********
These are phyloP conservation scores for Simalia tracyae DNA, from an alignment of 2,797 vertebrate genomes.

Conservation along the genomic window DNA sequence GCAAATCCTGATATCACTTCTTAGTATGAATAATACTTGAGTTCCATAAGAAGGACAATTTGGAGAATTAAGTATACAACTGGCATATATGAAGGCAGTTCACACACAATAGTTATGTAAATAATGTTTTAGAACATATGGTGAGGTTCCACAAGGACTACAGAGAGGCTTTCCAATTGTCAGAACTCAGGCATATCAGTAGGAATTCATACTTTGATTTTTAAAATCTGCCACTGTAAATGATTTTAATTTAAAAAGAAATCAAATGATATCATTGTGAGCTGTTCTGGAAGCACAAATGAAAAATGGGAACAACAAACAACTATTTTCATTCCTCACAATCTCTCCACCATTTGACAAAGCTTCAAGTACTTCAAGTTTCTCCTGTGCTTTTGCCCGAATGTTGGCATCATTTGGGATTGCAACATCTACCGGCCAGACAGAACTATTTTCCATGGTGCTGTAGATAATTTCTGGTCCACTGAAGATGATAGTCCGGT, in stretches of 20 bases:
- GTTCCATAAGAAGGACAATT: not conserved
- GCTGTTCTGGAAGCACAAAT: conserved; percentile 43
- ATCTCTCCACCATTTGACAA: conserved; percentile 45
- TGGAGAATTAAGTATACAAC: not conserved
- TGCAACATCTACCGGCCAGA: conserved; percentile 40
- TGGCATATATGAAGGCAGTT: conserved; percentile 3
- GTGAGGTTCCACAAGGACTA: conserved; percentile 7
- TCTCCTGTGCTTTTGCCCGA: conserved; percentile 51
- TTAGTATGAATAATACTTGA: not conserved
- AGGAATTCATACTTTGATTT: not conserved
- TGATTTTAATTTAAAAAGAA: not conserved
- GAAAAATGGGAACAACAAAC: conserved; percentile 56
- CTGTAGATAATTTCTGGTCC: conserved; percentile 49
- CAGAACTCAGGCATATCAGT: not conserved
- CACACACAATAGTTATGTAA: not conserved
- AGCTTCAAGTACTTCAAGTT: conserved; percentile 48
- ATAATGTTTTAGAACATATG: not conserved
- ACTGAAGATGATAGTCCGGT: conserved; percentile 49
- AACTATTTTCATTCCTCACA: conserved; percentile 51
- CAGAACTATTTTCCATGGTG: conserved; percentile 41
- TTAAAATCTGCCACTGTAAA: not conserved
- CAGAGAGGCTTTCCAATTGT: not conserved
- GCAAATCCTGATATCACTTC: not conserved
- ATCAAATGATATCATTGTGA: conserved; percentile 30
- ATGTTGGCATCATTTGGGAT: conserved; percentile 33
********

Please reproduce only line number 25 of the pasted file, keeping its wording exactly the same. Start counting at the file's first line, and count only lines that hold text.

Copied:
- GCAAATCCTGATATCACTTC: not conserved